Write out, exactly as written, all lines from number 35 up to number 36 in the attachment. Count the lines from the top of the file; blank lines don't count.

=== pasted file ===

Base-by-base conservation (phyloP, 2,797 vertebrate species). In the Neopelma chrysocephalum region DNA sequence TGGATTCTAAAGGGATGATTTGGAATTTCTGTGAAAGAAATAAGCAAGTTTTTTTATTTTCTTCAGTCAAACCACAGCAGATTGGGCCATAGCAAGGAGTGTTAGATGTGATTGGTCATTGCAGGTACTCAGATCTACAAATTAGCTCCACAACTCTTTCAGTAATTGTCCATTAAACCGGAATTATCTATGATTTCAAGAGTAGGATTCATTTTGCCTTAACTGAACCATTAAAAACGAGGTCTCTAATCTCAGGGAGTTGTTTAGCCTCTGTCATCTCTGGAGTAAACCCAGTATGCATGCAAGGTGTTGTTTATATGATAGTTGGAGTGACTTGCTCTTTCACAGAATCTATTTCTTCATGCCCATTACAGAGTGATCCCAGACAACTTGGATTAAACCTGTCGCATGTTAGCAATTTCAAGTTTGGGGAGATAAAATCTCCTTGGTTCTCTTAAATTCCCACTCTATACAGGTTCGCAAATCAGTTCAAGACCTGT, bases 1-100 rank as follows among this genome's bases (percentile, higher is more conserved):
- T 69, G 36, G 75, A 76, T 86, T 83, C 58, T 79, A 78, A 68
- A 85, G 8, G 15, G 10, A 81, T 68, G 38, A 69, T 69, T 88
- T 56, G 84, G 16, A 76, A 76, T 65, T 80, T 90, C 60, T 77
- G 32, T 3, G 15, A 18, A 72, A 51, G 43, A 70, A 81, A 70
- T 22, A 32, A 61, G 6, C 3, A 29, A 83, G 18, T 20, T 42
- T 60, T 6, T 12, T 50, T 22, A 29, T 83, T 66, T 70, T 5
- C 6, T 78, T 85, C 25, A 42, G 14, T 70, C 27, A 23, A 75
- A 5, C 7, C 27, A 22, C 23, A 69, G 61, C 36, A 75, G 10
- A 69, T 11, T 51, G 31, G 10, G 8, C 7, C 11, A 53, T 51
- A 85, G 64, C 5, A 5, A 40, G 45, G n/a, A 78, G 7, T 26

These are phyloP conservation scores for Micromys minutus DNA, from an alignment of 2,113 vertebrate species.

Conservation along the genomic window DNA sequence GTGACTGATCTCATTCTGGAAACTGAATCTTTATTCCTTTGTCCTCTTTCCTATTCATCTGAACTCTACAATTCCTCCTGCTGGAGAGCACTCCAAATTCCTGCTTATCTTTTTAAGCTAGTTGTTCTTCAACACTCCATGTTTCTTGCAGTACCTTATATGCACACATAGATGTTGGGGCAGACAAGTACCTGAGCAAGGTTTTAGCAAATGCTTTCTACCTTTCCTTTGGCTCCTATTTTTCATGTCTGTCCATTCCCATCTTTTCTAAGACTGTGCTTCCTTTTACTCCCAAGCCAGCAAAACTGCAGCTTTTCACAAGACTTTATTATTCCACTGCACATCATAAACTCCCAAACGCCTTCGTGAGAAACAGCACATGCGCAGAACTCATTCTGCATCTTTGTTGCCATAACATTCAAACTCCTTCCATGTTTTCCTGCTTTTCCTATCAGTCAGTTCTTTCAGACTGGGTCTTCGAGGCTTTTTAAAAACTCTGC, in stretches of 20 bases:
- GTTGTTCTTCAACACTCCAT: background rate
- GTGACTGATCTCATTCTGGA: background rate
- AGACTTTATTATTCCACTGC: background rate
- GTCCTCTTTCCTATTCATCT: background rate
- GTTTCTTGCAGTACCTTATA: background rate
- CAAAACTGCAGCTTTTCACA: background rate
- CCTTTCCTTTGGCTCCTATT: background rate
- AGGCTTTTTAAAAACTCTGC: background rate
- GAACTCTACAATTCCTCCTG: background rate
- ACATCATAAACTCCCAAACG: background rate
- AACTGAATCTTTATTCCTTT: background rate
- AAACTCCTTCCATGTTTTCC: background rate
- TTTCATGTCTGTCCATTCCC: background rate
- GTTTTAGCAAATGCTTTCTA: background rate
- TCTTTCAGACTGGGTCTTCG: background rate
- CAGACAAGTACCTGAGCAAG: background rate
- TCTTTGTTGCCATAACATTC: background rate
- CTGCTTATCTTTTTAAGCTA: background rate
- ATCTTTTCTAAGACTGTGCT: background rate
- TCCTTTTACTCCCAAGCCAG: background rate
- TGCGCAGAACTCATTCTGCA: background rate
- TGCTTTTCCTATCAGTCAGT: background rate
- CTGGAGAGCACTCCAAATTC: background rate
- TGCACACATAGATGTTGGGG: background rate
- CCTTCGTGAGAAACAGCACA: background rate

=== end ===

- TGCTTTTCCTATCAGTCAGT: background rate
- CTGGAGAGCACTCCAAATTC: background rate